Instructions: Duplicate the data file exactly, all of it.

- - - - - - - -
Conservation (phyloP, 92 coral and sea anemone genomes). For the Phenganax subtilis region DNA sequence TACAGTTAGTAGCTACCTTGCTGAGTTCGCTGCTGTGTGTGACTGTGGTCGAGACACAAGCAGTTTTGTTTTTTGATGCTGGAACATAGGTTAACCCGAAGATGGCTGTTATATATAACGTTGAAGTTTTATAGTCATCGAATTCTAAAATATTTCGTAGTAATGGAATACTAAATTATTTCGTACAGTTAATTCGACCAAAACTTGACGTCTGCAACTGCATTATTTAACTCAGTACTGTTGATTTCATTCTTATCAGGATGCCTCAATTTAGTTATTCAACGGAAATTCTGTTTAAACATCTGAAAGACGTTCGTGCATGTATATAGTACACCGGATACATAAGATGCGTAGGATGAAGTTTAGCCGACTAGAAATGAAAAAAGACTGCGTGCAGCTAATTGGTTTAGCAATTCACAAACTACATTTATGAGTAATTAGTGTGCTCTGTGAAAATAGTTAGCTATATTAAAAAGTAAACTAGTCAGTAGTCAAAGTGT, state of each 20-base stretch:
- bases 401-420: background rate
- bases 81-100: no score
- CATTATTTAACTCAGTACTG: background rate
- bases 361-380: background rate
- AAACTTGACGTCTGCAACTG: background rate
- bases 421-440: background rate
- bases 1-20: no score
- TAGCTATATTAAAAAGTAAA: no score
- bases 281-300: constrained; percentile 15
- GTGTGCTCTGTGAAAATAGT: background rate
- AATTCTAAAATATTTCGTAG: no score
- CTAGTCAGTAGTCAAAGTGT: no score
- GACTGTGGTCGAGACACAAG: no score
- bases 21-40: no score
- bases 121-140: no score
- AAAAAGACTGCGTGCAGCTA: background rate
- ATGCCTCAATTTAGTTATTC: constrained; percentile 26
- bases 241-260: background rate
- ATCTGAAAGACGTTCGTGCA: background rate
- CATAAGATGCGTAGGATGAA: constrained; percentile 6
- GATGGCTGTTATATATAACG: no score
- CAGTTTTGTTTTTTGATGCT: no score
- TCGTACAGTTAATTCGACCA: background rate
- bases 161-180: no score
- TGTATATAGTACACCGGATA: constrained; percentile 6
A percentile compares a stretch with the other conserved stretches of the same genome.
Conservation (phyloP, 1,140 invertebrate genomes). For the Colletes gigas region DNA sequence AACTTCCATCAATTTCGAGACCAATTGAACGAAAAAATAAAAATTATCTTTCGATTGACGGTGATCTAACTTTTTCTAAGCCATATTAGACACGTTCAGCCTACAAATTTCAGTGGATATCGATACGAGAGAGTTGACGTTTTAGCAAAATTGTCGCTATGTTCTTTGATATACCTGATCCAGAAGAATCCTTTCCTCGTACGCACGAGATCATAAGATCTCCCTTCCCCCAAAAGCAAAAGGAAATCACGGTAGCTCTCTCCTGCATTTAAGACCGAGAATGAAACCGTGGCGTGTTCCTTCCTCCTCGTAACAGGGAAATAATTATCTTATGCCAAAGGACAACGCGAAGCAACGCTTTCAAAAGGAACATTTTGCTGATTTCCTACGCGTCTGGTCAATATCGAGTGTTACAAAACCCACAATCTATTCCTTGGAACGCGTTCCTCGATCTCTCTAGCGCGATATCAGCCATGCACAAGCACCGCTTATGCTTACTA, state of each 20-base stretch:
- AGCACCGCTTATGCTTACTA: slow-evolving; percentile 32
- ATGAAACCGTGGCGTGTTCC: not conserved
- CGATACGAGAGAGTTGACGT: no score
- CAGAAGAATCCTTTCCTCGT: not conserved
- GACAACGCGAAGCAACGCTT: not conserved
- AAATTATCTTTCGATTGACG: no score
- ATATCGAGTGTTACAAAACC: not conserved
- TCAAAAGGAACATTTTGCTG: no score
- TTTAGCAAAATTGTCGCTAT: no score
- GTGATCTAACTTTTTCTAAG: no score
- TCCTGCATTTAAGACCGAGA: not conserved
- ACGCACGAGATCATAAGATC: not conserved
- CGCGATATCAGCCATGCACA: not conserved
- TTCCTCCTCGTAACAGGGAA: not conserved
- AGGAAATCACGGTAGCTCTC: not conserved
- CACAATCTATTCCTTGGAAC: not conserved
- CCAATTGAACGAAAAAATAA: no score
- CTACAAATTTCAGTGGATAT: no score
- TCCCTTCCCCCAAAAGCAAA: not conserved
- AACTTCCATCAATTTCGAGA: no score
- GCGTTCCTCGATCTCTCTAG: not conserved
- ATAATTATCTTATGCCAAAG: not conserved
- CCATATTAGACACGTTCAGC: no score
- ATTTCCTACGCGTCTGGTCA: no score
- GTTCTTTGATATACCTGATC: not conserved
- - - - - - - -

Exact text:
Conservation (phyloP, 92 coral and sea anemone genomes). For the Phenganax subtilis region DNA sequence TACAGTTAGTAGCTACCTTGCTGAGTTCGCTGCTGTGTGTGACTGTGGTCGAGACACAAGCAGTTTTGTTTTTTGATGCTGGAACATAGGTTAACCCGAAGATGGCTGTTATATATAACGTTGAAGTTTTATAGTCATCGAATTCTAAAATATTTCGTAGTAATGGAATACTAAATTATTTCGTACAGTTAATTCGACCAAAACTTGACGTCTGCAACTGCATTATTTAACTCAGTACTGTTGATTTCATTCTTATCAGGATGCCTCAATTTAGTTATTCAACGGAAATTCTGTTTAAACATCTGAAAGACGTTCGTGCATGTATATAGTACACCGGATACATAAGATGCGTAGGATGAAGTTTAGCCGACTAGAAATGAAAAAAGACTGCGTGCAGCTAATTGGTTTAGCAATTCACAAACTACATTTATGAGTAATTAGTGTGCTCTGTGAAAATAGTTAGCTATATTAAAAAGTAAACTAGTCAGTAGTCAAAGTGT, state of each 20-base stretch:
- bases 401-420: background rate
- bases 81-100: no score
- CATTATTTAACTCAGTACTG: background rate
- bases 361-380: background rate
- AAACTTGACGTCTGCAACTG: background rate
- bases 421-440: background rate
- bases 1-20: no score
- TAGCTATATTAAAAAGTAAA: no score
- bases 281-300: constrained; percentile 15
- GTGTGCTCTGTGAAAATAGT: background rate
- AATTCTAAAATATTTCGTAG: no score
- CTAGTCAGTAGTCAAAGTGT: no score
- GACTGTGGTCGAGACACAAG: no score
- bases 21-40: no score
- bases 121-140: no score
- AAAAAGACTGCGTGCAGCTA: background rate
- ATGCCTCAATTTAGTTATTC: constrained; percentile 26
- bases 241-260: background rate
- ATCTGAAAGACGTTCGTGCA: background rate
- CATAAGATGCGTAGGATGAA: constrained; percentile 6
- GATGGCTGTTATATATAACG: no score
- CAGTTTTGTTTTTTGATGCT: no score
- TCGTACAGTTAATTCGACCA: background rate
- bases 161-180: no score
- TGTATATAGTACACCGGATA: constrained; percentile 6
A percentile compares a stretch with the other conserved stretches of the same genome.
Conservation (phyloP, 1,140 invertebrate genomes). For the Colletes gigas region DNA sequence AACTTCCATCAATTTCGAGACCAATTGAACGAAAAAATAAAAATTATCTTTCGATTGACGGTGATCTAACTTTTTCTAAGCCATATTAGACACGTTCAGCCTACAAATTTCAGTGGATATCGATACGAGAGAGTTGACGTTTTAGCAAAATTGTCGCTATGTTCTTTGATATACCTGATCCAGAAGAATCCTTTCCTCGTACGCACGAGATCATAAGATCTCCCTTCCCCCAAAAGCAAAAGGAAATCACGGTAGCTCTCTCCTGCATTTAAGACCGAGAATGAAACCGTGGCGTGTTCCTTCCTCCTCGTAACAGGGAAATAATTATCTTATGCCAAAGGACAACGCGAAGCAACGCTTTCAAAAGGAACATTTTGCTGATTTCCTACGCGTCTGGTCAATATCGAGTGTTACAAAACCCACAATCTATTCCTTGGAACGCGTTCCTCGATCTCTCTAGCGCGATATCAGCCATGCACAAGCACCGCTTATGCTTACTA, state of each 20-base stretch:
- AGCACCGCTTATGCTTACTA: slow-evolving; percentile 32
- ATGAAACCGTGGCGTGTTCC: not conserved
- CGATACGAGAGAGTTGACGT: no score
- CAGAAGAATCCTTTCCTCGT: not conserved
- GACAACGCGAAGCAACGCTT: not conserved
- AAATTATCTTTCGATTGACG: no score
- ATATCGAGTGTTACAAAACC: not conserved
- TCAAAAGGAACATTTTGCTG: no score
- TTTAGCAAAATTGTCGCTAT: no score
- GTGATCTAACTTTTTCTAAG: no score
- TCCTGCATTTAAGACCGAGA: not conserved
- ACGCACGAGATCATAAGATC: not conserved
- CGCGATATCAGCCATGCACA: not conserved
- TTCCTCCTCGTAACAGGGAA: not conserved
- AGGAAATCACGGTAGCTCTC: not conserved
- CACAATCTATTCCTTGGAAC: not conserved
- CCAATTGAACGAAAAAATAA: no score
- CTACAAATTTCAGTGGATAT: no score
- TCCCTTCCCCCAAAAGCAAA: not conserved
- AACTTCCATCAATTTCGAGA: no score
- GCGTTCCTCGATCTCTCTAG: not conserved
- ATAATTATCTTATGCCAAAG: not conserved
- CCATATTAGACACGTTCAGC: no score
- ATTTCCTACGCGTCTGGTCA: no score
- GTTCTTTGATATACCTGATC: not conserved